“Thank you, thank you,” they cheerfully chattered as each enclosed my hands within their own. Baffled by the sudden attention I only nodded and smiled back. Pressing close, the women gave one final wave and turned around to walked back the way they’d come.
Looking across the car roof to my friend, who’d passed through the experience un-noticed, we blinked at each other.
“Well that was something,” I said as a smile began to form. I pulled the door open.
My best guess is that my respect for their temple and rules (putting on the skirt without protest, keeping it on despite it tripping me up a lot and keeping my camera off) was noted and appreciated.
6) You will feel safer.
You’ll hear a lot about destinations when you share your travel plans and often a big chunk of that information will be gossip or heresy. Go to the source. Find people talking about their home if possible.
I did a heck of a lot of research before going to Laos because I had heard I would be going into a heavily bombed country where un-triggered mines are still unearthed every day.
I wanted to visit the Plain of Jars, but its location was heavily bombed during the Second Indochina War which ended in 1975 (The Vietnam War according to Westerners and the American War according to the Vietnamese) and I was wondering whether I’d be safe.
That’s how I learned about Mines Advisory Group (MAG) and its work. The UK-based group is trying to rid the world of unexploded landmines and they’d already been working extensively in Laos, particularly the Plain of Jars region, to make it safe.
As I wrote in my post:
In 2004 to 2005 the UK-based Mines Advisor Group (MAG) worked to clear the three main jar sites of undetonated bombs or unexploded ordinances (UXOs). They continue to have a big hand in helping Laos begin cleaning up the more than 80 million undetonated cluster submunitions in the country.
I was still really nervous, but with this background knowledge I had the confidence to go to the Xieng Khouang province and explore this amazing, mysterious site. I also knew what the blocks in the ground meant (despite the entire area having evidently been scanned over)!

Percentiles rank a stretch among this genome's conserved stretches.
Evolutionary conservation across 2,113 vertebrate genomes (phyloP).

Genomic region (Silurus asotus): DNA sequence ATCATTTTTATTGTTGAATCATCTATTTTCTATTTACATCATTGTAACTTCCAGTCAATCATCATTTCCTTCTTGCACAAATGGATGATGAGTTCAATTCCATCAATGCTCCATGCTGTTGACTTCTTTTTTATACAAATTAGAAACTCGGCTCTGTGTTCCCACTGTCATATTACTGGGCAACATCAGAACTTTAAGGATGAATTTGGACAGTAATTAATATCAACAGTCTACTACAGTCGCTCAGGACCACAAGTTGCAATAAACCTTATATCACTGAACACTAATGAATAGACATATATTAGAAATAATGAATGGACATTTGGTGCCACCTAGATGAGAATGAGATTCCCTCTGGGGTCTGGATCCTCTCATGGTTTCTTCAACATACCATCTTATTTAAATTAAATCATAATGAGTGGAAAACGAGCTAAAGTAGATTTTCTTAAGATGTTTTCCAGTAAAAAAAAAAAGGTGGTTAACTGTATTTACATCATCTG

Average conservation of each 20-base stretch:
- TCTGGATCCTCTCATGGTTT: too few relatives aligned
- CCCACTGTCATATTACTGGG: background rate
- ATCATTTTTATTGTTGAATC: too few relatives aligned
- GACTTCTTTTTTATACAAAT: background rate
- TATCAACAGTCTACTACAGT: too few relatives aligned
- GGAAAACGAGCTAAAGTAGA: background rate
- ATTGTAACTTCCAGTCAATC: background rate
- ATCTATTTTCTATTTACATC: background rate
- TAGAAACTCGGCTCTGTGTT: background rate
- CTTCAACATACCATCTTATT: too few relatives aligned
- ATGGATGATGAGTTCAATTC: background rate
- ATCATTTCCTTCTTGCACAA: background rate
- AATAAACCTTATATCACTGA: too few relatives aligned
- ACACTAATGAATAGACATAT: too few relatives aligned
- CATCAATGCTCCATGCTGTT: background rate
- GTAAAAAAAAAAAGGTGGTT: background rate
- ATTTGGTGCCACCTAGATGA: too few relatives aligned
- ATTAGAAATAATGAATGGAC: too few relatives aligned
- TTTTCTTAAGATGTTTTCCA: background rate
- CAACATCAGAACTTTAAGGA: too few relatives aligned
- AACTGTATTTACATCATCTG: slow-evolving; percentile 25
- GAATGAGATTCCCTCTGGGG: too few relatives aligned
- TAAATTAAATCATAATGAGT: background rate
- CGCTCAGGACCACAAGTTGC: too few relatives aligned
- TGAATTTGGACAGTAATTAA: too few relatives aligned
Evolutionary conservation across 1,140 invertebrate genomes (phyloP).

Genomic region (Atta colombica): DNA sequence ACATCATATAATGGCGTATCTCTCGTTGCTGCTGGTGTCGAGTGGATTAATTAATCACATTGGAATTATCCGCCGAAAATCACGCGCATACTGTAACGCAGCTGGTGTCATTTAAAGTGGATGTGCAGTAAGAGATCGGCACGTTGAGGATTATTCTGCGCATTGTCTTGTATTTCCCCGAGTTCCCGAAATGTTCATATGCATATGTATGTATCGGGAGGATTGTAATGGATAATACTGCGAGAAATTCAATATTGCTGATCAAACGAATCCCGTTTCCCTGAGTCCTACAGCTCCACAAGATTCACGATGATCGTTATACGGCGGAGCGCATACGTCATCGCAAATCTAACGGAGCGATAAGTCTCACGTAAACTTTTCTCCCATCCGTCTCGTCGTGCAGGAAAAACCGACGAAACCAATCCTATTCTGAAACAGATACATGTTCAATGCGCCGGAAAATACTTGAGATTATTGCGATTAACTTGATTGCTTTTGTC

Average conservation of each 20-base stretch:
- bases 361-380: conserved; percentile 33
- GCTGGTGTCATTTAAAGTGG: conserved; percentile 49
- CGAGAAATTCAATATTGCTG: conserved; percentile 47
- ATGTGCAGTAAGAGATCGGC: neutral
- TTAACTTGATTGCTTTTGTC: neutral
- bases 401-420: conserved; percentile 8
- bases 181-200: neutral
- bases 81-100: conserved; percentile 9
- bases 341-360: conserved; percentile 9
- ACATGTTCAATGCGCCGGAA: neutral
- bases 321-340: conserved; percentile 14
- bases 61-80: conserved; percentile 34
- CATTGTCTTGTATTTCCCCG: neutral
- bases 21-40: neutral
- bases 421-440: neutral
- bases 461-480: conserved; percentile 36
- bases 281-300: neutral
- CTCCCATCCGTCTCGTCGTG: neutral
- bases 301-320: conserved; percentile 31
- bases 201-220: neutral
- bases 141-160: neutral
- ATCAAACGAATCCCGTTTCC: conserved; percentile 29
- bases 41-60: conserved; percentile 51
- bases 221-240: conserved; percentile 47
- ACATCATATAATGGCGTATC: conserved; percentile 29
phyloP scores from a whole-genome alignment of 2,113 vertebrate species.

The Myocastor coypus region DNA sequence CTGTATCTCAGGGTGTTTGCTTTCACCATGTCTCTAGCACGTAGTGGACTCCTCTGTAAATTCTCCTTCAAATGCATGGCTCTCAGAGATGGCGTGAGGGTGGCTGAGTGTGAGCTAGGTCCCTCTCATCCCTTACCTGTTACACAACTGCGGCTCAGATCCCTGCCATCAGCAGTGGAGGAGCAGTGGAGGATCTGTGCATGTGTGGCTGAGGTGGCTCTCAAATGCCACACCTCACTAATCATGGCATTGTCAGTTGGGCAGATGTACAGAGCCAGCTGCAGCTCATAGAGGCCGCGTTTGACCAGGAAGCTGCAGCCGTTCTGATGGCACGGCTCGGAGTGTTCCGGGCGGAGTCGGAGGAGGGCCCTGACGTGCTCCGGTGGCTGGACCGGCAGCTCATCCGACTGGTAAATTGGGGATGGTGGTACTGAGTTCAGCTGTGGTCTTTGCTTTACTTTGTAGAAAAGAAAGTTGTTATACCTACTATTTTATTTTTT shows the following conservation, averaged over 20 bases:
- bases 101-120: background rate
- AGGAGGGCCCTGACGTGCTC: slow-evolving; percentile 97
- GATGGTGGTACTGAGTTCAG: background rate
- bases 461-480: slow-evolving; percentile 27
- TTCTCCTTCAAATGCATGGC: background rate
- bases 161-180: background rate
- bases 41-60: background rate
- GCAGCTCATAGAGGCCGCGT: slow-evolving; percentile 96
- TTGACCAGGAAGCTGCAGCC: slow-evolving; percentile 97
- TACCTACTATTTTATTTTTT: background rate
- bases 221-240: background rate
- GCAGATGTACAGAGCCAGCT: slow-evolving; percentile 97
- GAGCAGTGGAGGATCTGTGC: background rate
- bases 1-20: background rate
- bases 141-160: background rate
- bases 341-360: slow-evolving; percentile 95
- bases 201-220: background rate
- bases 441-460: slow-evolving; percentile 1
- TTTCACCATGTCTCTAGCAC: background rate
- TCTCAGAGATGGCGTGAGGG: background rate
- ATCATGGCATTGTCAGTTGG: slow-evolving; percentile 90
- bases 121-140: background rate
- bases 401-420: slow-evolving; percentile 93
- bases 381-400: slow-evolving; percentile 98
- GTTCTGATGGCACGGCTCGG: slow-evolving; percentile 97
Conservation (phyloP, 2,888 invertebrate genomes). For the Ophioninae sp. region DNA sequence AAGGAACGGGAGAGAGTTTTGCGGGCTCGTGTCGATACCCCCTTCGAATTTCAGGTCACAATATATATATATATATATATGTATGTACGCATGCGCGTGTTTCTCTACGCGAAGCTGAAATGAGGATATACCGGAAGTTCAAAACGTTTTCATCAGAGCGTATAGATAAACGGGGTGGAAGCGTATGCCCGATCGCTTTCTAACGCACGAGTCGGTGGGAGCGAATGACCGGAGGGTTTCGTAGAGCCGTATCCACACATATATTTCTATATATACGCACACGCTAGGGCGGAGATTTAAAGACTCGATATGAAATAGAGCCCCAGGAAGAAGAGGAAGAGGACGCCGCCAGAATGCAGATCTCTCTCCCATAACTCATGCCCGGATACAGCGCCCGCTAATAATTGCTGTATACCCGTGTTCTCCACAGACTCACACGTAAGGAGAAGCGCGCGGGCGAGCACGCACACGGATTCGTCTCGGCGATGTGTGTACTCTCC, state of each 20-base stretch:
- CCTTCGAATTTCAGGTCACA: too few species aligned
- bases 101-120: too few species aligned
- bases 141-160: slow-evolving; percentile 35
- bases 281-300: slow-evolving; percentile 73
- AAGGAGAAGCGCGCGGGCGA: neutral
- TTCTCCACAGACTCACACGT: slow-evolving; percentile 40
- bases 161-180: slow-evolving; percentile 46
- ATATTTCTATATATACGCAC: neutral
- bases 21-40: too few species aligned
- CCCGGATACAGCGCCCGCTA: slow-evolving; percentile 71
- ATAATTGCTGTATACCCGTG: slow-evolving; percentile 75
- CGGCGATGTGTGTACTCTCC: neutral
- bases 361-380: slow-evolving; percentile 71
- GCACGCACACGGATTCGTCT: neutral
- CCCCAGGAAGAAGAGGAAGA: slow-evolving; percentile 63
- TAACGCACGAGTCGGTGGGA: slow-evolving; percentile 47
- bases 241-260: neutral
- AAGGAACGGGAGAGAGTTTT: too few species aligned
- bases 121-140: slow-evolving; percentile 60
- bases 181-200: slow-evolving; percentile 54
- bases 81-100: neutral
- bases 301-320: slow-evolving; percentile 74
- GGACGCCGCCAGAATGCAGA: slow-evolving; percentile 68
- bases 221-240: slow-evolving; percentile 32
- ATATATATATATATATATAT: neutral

7) You will BE safer.
If you are smart and informed you can make better decisions.
Jae and I hiked up a mountain and stayed at a campsite near its top last time we visited Canada. We experienced a few surprises on the way up, but by and large the biggest surprise was waking up in the middle of the night to snow settling on the landscape and our tent! In late JUNE!
Thankfully my high-school survival knowledge and general snow experience helped us overcome our shock and tackle the issue of keeping warm. We had been expecting sunshine and warm weather so we weren’t packed right, however, throwing on a bunch of layers and choosing to keep the layer of snow built-up on our tent (snow has great insulating properties as long as you aren’t touching it) helped us harness what little heat we had. We didn’t panic and we didn’t get sick!
8) People around you will appreciate the information you can share. This is totes a great way to make friends fast.
A big part of backpacking culture is sharing knowledge.
When you settle in for the evening or are about to tuck into breakfast before heading out there is free time to chat and people want the low down!
Last Christmas I took the time to compare the Reichstag with the Berliner Dom as big tourist attractions. I dug up a ton of history and background information about the two historical sites and wow! Everything I learned really brightened my visit and a few of my friends were excited to learn what I had dug up! The biggest compliment though was my German uncle popping onto my blog and writing, “I work near the Dom every day, but didn’t all the details described above! Thank you very much + well written as always!”
When a local is complimenting your knowledge you can’t help but cheer inside!
You don’t have to map out every aspect of the place you are visiting—the mystery is part of the allure after all—but a general idea of the politics, social expectations, religious preferences and climate of your destination will go a long way to making sure you have the time of your life for all the right reasons!